- If you have medium to long hair, tie it up to keep it out of your face.
- Push your sleeves up and wear an apron to protect your clothes.
- Do all your prep before you start handling the turkey breast and station them at your work area. Place all the utensils, plastic wrap cut to size, roasting pan within reach, and a couple of kitchen towels nearby. Mise en place.
- Wash your hands a lot. I wash them before I start, between steps, and when I’m finished. Every time I step away from raw poultry, I wash my hands.
- Throw out unused ingredients, like the extra grated cheese.
- Wash and rinse the counter and area where you worked.
I know you can do it. Turkey Breast Roulade with Fontina and Sage is an impressive and delicious meal. One that you will feel proud to make as well as enjoy eating.
Turkey Breast Roulades with Fontina and Fennel Pollen
- 2 TB granulated sugar
- 2 TB Kosher Salt
- 2 bay leaves
- 2 medium garlic cloves halved and green germ removed
- 2-1½ lbs 750 g boneless, skinless turkey breast halves, remove tenderloins from each breast
- 1/3 cup 75 ml fine unseasoned bread crumbs
- 4 cloves of garlic green germ removed and minced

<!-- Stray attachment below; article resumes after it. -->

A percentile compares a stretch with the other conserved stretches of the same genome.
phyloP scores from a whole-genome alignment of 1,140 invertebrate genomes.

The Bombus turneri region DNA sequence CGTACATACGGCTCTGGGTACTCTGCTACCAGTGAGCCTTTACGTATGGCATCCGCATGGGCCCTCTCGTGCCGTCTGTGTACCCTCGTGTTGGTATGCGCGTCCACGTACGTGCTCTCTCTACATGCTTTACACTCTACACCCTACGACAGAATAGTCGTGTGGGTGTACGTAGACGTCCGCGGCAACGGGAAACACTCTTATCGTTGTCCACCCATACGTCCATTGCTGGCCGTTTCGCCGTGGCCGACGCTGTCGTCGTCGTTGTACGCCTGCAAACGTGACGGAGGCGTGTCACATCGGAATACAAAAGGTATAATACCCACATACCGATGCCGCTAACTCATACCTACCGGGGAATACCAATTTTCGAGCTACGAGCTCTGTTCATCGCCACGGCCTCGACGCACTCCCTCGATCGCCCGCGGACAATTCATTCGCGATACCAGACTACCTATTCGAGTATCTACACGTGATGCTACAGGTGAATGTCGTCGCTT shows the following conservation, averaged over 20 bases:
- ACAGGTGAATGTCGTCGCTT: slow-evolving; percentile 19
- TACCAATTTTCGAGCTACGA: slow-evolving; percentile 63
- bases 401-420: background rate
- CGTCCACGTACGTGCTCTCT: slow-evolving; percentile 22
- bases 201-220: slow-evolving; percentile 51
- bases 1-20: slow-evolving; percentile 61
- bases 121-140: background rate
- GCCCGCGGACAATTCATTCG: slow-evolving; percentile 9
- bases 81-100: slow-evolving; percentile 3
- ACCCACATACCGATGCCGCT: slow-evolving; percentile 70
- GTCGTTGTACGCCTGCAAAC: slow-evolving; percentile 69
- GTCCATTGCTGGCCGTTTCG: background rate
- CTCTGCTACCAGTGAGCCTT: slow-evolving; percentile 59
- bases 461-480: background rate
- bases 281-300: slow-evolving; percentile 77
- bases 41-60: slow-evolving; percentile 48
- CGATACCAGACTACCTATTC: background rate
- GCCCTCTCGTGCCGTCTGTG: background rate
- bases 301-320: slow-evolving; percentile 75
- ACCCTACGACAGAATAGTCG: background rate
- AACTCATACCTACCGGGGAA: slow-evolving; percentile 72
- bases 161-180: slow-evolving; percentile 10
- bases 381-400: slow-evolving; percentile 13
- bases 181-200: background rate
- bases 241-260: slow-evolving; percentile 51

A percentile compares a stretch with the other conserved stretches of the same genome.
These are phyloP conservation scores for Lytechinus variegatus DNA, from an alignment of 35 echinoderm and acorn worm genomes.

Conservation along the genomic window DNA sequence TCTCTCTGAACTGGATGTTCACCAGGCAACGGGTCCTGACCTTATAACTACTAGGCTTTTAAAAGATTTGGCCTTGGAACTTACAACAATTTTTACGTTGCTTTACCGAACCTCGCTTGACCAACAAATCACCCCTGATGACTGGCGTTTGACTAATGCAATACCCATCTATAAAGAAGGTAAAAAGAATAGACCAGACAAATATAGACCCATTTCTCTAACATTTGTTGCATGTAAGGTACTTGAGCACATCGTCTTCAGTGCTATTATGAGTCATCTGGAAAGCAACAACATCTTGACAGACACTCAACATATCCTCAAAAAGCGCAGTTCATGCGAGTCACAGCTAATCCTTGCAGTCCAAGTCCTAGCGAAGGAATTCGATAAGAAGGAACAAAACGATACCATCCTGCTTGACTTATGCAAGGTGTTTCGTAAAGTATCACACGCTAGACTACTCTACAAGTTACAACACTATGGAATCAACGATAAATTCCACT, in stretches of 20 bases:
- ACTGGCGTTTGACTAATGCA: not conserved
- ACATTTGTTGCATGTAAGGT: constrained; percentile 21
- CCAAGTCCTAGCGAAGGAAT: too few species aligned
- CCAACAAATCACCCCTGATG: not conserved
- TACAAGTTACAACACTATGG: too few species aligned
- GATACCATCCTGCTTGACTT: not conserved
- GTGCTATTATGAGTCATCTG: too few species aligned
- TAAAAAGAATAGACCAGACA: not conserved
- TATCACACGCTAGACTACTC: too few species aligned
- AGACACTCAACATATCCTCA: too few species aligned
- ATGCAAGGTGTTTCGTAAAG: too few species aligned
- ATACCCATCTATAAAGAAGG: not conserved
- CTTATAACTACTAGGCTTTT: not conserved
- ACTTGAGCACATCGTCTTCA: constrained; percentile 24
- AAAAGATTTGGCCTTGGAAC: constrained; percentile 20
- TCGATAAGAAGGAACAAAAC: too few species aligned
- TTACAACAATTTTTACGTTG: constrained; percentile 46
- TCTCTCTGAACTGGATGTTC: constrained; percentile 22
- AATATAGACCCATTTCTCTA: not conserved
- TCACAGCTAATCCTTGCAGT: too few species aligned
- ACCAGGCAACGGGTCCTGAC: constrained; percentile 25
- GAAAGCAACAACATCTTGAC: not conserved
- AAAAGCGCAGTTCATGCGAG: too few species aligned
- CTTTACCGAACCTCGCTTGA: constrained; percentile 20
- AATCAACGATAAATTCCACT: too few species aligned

- 2 TB finely chopped fresh sage
- 1 tsp fennel pollen or ground fennel seed
- Kosher salt and fresh ground black pepper
- 6 oz 175 g fontina, grated (about 2 cups / 500 ml)
- 2 brined turkey breasts
- 1 lb bacon about 18 - 20 slices total
- 2 TB extra virgin olive oil
- 2 oz / 4 TB 50 g cold unsalted butter, cut into 1 TB pieces
- 2 medium shallots thinly sliced
- 6 fresh sage leaves finely chopped
- Fresh ground black pepper
- 2 cups 500 ml homemade or low sodium chicken broth
- 1 tsp fresh lemon juice plus more to taste
- Kosher salt
Brine the Turkey Breast
Combine all the brine ingredients, except the turkey breast, in a medium saucepan. Bring the brine to a boil and simmer until the sugar and salt dissolves. Turn off the heat and pour the brining liquid into a large, non-reactive bowl. Let the brine cool to room temperature. Once cooled add the turkey breasts and up to 4 cups (1 liter) of water so the turkey breasts are completely covered in the brining liquid. (I needed less than 2 cups of water). Cover the bowl and refrigerate for 12-24 hours.